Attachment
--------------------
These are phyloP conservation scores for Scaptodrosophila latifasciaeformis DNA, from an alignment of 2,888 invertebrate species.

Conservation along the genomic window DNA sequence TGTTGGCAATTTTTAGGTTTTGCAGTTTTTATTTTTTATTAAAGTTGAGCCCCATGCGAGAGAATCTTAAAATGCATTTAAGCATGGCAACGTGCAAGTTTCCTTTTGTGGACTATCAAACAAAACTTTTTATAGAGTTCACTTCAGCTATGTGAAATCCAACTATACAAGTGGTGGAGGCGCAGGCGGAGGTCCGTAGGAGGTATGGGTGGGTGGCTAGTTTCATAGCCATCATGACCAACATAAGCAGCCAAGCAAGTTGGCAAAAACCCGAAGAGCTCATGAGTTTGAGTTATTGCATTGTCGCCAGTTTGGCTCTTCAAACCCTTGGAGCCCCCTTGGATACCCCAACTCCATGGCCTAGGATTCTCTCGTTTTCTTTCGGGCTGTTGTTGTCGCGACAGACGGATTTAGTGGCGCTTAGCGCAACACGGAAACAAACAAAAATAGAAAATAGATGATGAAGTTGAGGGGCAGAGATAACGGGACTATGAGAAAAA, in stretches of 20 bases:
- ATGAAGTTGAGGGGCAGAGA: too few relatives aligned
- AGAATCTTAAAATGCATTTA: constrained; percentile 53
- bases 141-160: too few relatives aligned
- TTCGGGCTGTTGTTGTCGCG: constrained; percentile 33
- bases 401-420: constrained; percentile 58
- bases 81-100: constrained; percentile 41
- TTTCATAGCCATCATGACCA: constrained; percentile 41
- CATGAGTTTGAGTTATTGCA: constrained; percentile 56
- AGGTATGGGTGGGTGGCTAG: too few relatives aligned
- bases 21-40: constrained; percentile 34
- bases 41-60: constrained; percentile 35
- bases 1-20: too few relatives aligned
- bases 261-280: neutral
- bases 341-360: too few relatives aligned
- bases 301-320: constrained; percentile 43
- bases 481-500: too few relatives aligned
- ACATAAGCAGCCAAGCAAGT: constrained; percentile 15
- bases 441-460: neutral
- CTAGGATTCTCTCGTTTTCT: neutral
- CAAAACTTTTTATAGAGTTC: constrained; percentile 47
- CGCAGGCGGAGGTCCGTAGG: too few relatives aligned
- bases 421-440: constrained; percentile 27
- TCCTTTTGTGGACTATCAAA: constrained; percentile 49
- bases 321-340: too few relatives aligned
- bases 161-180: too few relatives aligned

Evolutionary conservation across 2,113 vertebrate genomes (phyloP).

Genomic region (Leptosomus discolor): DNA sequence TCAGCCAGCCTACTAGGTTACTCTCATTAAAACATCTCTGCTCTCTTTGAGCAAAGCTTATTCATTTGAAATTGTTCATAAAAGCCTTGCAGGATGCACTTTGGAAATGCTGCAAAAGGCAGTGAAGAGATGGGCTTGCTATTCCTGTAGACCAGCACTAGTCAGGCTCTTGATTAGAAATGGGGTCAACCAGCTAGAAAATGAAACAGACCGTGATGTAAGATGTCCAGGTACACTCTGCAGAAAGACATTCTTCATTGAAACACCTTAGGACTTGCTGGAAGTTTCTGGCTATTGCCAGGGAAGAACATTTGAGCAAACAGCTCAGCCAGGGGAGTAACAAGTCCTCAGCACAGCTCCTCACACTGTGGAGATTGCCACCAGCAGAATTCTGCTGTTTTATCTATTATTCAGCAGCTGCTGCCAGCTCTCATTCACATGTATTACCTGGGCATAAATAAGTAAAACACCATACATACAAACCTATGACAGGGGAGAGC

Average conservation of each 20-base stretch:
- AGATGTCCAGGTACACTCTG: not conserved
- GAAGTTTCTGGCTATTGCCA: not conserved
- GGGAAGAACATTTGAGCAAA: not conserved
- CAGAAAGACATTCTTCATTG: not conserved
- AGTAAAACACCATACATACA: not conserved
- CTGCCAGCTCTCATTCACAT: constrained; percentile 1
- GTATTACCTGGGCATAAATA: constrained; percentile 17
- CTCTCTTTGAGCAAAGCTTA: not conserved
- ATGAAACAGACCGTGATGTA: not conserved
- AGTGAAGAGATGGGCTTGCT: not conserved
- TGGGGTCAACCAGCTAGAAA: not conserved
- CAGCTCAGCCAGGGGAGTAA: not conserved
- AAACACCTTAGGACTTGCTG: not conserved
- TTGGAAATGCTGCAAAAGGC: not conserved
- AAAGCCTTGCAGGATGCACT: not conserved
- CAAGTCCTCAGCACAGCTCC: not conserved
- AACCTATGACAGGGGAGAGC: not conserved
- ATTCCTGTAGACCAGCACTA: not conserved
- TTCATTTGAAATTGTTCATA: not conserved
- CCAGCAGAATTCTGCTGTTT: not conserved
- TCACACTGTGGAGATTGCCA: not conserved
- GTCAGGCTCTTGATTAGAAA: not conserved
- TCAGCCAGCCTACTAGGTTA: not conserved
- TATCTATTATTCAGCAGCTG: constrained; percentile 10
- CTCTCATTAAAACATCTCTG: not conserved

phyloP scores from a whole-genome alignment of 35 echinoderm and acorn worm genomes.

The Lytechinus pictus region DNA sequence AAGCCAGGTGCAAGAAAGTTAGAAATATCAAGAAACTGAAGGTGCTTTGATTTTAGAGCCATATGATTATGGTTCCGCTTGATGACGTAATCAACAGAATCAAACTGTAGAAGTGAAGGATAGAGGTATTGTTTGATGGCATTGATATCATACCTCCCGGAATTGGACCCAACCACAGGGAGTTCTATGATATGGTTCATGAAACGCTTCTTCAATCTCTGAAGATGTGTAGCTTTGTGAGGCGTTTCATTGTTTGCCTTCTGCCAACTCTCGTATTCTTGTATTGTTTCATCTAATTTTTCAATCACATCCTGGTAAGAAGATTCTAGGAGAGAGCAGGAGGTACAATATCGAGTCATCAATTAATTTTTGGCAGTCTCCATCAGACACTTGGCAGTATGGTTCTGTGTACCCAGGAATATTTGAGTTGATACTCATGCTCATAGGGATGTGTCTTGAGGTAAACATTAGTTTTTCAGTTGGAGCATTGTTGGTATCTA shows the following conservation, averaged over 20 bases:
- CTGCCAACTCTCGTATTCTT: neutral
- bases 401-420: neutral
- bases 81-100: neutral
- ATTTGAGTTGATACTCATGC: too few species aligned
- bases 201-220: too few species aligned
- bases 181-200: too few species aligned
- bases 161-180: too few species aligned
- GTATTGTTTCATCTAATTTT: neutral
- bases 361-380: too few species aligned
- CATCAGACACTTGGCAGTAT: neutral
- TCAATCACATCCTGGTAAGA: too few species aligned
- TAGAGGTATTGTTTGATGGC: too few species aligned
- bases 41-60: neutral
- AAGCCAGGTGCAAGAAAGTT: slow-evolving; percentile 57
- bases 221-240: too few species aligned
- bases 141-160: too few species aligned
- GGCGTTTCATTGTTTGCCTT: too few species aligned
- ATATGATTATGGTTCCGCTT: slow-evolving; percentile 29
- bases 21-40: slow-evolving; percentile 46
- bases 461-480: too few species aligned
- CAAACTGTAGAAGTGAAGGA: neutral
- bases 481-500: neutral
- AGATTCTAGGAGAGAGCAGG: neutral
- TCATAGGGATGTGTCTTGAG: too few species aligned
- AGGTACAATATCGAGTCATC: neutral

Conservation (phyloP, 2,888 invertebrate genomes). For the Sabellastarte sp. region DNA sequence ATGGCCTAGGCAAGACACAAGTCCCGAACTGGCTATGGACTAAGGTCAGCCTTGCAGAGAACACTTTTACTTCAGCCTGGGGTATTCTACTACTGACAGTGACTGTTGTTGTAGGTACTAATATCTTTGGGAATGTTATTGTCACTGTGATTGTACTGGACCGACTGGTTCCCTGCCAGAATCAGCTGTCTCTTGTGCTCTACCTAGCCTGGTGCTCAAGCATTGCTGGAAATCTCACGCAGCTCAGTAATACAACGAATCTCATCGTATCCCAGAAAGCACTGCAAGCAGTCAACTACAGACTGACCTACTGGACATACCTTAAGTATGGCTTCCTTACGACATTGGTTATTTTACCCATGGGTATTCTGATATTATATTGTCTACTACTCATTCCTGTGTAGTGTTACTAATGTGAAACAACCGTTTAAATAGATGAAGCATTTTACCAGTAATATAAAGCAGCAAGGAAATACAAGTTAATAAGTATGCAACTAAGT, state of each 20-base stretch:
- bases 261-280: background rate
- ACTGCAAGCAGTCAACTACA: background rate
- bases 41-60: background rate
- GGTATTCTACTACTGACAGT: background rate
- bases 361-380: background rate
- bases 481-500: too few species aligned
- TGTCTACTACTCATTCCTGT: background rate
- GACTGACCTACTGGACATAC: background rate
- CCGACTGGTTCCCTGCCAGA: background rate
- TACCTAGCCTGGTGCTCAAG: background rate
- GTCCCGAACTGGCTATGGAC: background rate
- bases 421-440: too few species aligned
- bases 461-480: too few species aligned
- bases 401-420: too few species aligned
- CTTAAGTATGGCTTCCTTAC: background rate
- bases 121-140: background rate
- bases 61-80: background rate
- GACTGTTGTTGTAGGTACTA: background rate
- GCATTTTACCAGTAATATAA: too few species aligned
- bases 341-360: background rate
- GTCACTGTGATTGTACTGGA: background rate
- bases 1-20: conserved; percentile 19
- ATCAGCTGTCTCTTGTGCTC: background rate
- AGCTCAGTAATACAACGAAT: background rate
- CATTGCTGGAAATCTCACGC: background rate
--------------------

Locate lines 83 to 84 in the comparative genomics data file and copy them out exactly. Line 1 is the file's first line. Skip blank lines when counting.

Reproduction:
Conservation (phyloP, 2,888 invertebrate genomes). For the Sabellastarte sp. region DNA sequence ATGGCCTAGGCAAGACACAAGTCCCGAACTGGCTATGGACTAAGGTCAGCCTTGCAGAGAACACTTTTACTTCAGCCTGGGGTATTCTACTACTGACAGTGACTGTTGTTGTAGGTACTAATATCTTTGGGAATGTTATTGTCACTGTGATTGTACTGGACCGACTGGTTCCCTGCCAGAATCAGCTGTCTCTTGTGCTCTACCTAGCCTGGTGCTCAAGCATTGCTGGAAATCTCACGCAGCTCAGTAATACAACGAATCTCATCGTATCCCAGAAAGCACTGCAAGCAGTCAACTACAGACTGACCTACTGGACATACCTTAAGTATGGCTTCCTTACGACATTGGTTATTTTACCCATGGGTATTCTGATATTATATTGTCTACTACTCATTCCTGTGTAGTGTTACTAATGTGAAACAACCGTTTAAATAGATGAAGCATTTTACCAGTAATATAAAGCAGCAAGGAAATACAAGTTAATAAGTATGCAACTAAGT, state of each 20-base stretch:
- bases 261-280: background rate